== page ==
Sydney, Australia – 13 May 2019
– Alistair Leathwood, Chief Commercial Officer, Asia Pacific, IRI has outlined the challenges facing the retail sector, largely fuelled by advances in technology which have led to an explosion of consumer touchpoints in the market space.
In IRI’s Retail Outlook for 2019 and Beyond, ‘Staying One Step Ahead’, Leathwood explains the issues contributing to the challenges facing the FMCG sector.
Investment in data and technology
“Australian supermarkets must invest more heavily in data and technologies to better understand and meet the expectations of today’s hyperconnected consumer", Leathwood said.
“Consumers across the world today are inundated by choice and have easy access to a wealth of information. This puts unprecedented power in their hands and brands are scrambling to meet their changing expectations."
“The insights that brands can glean thanks to digital technologies provide the opportunity to experiment with new products, new retail environments and whole new business models.”
Younger generations driving online shopping
FMCG retailers are already navigating enormous change to cater to changing consumer demands; leading the charge is e-commerce, or online shopping, a rapidly growing market of an estimated worth of $3B across the grocery, liquor and pharmacy channels in Australia in 2018.
While online still comprises a relatively small share of sales, IRI estimates its share is growing 10 to 15 times faster than total channel growth rates.
“Millennials are, perhaps unsurprisingly, the biggest adopters of e- and m-commerce, and their influence on the retail market continues to grow. An understanding of their buying habits is crucial; they tend to place ease and experience on a par with quality and value, and are more driven by product benefits than brand names,” Leathwood said.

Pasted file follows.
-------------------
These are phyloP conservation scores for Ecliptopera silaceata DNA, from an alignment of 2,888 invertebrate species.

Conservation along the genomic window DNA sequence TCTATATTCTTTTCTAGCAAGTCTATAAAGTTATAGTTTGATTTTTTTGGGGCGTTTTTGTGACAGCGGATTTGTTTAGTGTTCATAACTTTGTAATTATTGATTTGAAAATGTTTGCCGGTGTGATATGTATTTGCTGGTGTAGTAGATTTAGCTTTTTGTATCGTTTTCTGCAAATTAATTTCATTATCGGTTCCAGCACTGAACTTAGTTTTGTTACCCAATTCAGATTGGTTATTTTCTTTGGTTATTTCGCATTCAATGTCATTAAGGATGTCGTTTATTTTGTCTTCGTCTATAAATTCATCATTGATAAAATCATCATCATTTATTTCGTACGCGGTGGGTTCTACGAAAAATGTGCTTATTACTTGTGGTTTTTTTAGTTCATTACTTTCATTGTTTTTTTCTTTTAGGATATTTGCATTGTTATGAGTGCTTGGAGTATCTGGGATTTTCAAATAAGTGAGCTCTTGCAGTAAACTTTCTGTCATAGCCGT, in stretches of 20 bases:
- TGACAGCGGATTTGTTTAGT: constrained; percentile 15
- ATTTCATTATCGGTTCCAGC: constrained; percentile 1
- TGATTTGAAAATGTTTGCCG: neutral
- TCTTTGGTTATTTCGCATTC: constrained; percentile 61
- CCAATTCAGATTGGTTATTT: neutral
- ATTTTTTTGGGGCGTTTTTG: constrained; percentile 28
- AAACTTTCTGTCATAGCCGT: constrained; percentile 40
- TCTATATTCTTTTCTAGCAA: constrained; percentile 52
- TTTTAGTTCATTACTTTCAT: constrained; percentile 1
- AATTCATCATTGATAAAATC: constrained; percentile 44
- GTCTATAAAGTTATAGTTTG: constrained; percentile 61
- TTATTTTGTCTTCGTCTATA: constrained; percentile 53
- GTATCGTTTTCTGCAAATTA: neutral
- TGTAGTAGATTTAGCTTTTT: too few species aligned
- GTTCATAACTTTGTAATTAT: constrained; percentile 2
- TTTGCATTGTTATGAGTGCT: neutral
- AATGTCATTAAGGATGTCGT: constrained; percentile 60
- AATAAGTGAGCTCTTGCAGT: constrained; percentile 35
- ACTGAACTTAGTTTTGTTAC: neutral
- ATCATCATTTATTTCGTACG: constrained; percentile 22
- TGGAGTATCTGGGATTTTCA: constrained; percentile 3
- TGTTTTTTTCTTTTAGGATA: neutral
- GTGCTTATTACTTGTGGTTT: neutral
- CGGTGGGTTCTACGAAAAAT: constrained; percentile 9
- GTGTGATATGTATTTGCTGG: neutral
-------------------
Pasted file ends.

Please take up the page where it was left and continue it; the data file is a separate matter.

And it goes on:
“Retail marketers also need to factor in Gen Z, the generation behind them, who are constantly online and will continue to be so.”
Convenience is crucial for the mobile younger generations as well as time-poor mid-lifers. Data garnered from Australian shoppers in 2018, for example, reveals an emerging trend of ‘little-and-often’ shopping patterns - that is, an increase in store visits but with smaller spends per basket.
“In response, grocery stores have increased their provision of fresh prepared meals and meal solutions to suit these shoppers’ needs,” Leathwood added.
“Similarly, data denoting a rise in the health-conscious indulger has provided retailers the opportunity to invest in healthy brands."
“This is a very exciting time for retail innovators who are now able to use new technologies to achieve new levels of growth and success.”
Consumers more focused, less loyal
Shoppers browse less than they used to. The popularity of click and collect has exploded, which can also reduce basket size because consumers are able to pick up their goods without wandering the aisles. Ninety per cent of shoppers make lists before shopping, which makes the competition for influence on the path to purchase greater than ever.
Price, promotional mechanics and clever marketing is more influential than brand loyalty in FMCG purchases. This is opening up opportunities for smaller, more contemporary suppliers and brands, and more exclusive products.
“Grassroots marketing that brings a relatable, real-life authentic brand story to life has never been more crucial,” Leathwood said.
“Brands need to reflect consumers’ wants and needs, and those who don’t will be quickly dominated by those who get it right. It is no longer a case of the big eating the small, it is now a matter of the fast eating the slow.”
New technology trends
“We know FMCG suppliers and retailers analyse data, but many struggle to create value from it. With the growth of data from the Internet of Things (IoT), the job to decipher it becomes ever-more complicated,” Leathwood added.